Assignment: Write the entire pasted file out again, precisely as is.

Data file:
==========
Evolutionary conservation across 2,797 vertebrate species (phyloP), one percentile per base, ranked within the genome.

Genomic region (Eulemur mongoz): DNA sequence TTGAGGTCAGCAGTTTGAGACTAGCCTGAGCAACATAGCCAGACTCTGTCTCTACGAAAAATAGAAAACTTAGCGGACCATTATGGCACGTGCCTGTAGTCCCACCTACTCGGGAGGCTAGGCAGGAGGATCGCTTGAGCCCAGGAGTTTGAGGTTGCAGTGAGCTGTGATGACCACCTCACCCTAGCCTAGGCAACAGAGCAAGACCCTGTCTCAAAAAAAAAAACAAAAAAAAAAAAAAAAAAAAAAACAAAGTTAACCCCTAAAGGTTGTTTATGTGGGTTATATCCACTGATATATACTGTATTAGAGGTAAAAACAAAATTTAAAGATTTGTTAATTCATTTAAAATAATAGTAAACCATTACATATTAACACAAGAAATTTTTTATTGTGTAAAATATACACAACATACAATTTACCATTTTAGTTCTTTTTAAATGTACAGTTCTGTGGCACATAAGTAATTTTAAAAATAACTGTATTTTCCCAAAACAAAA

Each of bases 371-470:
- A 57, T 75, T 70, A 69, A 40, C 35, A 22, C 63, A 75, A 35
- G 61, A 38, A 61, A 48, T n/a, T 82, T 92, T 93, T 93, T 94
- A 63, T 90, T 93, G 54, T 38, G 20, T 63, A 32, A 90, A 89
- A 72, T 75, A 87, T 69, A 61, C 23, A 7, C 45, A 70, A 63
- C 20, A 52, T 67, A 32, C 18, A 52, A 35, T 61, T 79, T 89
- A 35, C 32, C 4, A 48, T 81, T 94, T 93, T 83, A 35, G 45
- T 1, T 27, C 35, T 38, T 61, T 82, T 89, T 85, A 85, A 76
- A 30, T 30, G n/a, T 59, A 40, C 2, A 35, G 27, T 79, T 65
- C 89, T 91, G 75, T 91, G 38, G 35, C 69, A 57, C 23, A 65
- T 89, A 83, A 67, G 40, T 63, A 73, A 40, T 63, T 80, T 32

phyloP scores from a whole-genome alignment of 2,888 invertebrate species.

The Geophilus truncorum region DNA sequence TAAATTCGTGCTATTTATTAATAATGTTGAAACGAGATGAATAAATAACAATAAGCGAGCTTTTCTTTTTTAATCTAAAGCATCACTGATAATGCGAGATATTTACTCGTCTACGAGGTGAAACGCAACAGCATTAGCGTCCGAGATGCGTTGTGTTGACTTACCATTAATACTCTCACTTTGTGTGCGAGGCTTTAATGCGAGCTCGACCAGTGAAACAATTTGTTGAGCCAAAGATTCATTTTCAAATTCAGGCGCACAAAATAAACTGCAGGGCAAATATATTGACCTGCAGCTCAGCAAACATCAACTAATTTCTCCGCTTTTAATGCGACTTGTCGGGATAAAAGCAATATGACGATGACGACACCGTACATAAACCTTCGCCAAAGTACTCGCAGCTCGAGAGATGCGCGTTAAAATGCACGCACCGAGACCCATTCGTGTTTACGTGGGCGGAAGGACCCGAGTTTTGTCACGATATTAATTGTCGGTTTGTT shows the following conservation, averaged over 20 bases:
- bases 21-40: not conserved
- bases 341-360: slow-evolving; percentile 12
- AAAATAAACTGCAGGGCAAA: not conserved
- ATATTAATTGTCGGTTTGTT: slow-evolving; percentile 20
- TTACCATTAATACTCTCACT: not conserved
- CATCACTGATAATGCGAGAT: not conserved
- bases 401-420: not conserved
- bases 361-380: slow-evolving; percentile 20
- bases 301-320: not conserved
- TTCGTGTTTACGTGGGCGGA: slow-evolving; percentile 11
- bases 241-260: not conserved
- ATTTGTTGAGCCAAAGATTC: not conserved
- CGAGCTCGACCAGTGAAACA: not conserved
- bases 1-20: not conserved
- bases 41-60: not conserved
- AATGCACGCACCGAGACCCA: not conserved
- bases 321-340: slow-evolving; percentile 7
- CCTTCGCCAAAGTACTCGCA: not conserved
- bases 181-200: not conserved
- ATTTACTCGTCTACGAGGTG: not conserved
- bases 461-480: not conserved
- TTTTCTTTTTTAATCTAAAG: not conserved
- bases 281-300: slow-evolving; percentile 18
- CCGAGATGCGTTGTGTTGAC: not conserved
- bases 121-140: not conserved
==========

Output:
Evolutionary conservation across 2,797 vertebrate species (phyloP), one percentile per base, ranked within the genome.

Genomic region (Eulemur mongoz): DNA sequence TTGAGGTCAGCAGTTTGAGACTAGCCTGAGCAACATAGCCAGACTCTGTCTCTACGAAAAATAGAAAACTTAGCGGACCATTATGGCACGTGCCTGTAGTCCCACCTACTCGGGAGGCTAGGCAGGAGGATCGCTTGAGCCCAGGAGTTTGAGGTTGCAGTGAGCTGTGATGACCACCTCACCCTAGCCTAGGCAACAGAGCAAGACCCTGTCTCAAAAAAAAAAACAAAAAAAAAAAAAAAAAAAAAAACAAAGTTAACCCCTAAAGGTTGTTTATGTGGGTTATATCCACTGATATATACTGTATTAGAGGTAAAAACAAAATTTAAAGATTTGTTAATTCATTTAAAATAATAGTAAACCATTACATATTAACACAAGAAATTTTTTATTGTGTAAAATATACACAACATACAATTTACCATTTTAGTTCTTTTTAAATGTACAGTTCTGTGGCACATAAGTAATTTTAAAAATAACTGTATTTTCCCAAAACAAAA

Each of bases 371-470:
- A 57, T 75, T 70, A 69, A 40, C 35, A 22, C 63, A 75, A 35
- G 61, A 38, A 61, A 48, T n/a, T 82, T 92, T 93, T 93, T 94
- A 63, T 90, T 93, G 54, T 38, G 20, T 63, A 32, A 90, A 89
- A 72, T 75, A 87, T 69, A 61, C 23, A 7, C 45, A 70, A 63
- C 20, A 52, T 67, A 32, C 18, A 52, A 35, T 61, T 79, T 89
- A 35, C 32, C 4, A 48, T 81, T 94, T 93, T 83, A 35, G 45
- T 1, T 27, C 35, T 38, T 61, T 82, T 89, T 85, A 85, A 76
- A 30, T 30, G n/a, T 59, A 40, C 2, A 35, G 27, T 79, T 65
- C 89, T 91, G 75, T 91, G 38, G 35, C 69, A 57, C 23, A 65
- T 89, A 83, A 67, G 40, T 63, A 73, A 40, T 63, T 80, T 32

phyloP scores from a whole-genome alignment of 2,888 invertebrate species.

The Geophilus truncorum region DNA sequence TAAATTCGTGCTATTTATTAATAATGTTGAAACGAGATGAATAAATAACAATAAGCGAGCTTTTCTTTTTTAATCTAAAGCATCACTGATAATGCGAGATATTTACTCGTCTACGAGGTGAAACGCAACAGCATTAGCGTCCGAGATGCGTTGTGTTGACTTACCATTAATACTCTCACTTTGTGTGCGAGGCTTTAATGCGAGCTCGACCAGTGAAACAATTTGTTGAGCCAAAGATTCATTTTCAAATTCAGGCGCACAAAATAAACTGCAGGGCAAATATATTGACCTGCAGCTCAGCAAACATCAACTAATTTCTCCGCTTTTAATGCGACTTGTCGGGATAAAAGCAATATGACGATGACGACACCGTACATAAACCTTCGCCAAAGTACTCGCAGCTCGAGAGATGCGCGTTAAAATGCACGCACCGAGACCCATTCGTGTTTACGTGGGCGGAAGGACCCGAGTTTTGTCACGATATTAATTGTCGGTTTGTT shows the following conservation, averaged over 20 bases:
- bases 21-40: not conserved
- bases 341-360: slow-evolving; percentile 12
- AAAATAAACTGCAGGGCAAA: not conserved
- ATATTAATTGTCGGTTTGTT: slow-evolving; percentile 20
- TTACCATTAATACTCTCACT: not conserved
- CATCACTGATAATGCGAGAT: not conserved
- bases 401-420: not conserved
- bases 361-380: slow-evolving; percentile 20
- bases 301-320: not conserved
- TTCGTGTTTACGTGGGCGGA: slow-evolving; percentile 11
- bases 241-260: not conserved
- ATTTGTTGAGCCAAAGATTC: not conserved
- CGAGCTCGACCAGTGAAACA: not conserved
- bases 1-20: not conserved
- bases 41-60: not conserved
- AATGCACGCACCGAGACCCA: not conserved
- bases 321-340: slow-evolving; percentile 7
- CCTTCGCCAAAGTACTCGCA: not conserved
- bases 181-200: not conserved
- ATTTACTCGTCTACGAGGTG: not conserved
- bases 461-480: not conserved
- TTTTCTTTTTTAATCTAAAG: not conserved
- bases 281-300: slow-evolving; percentile 18
- CCGAGATGCGTTGTGTTGAC: not conserved
- bases 121-140: not conserved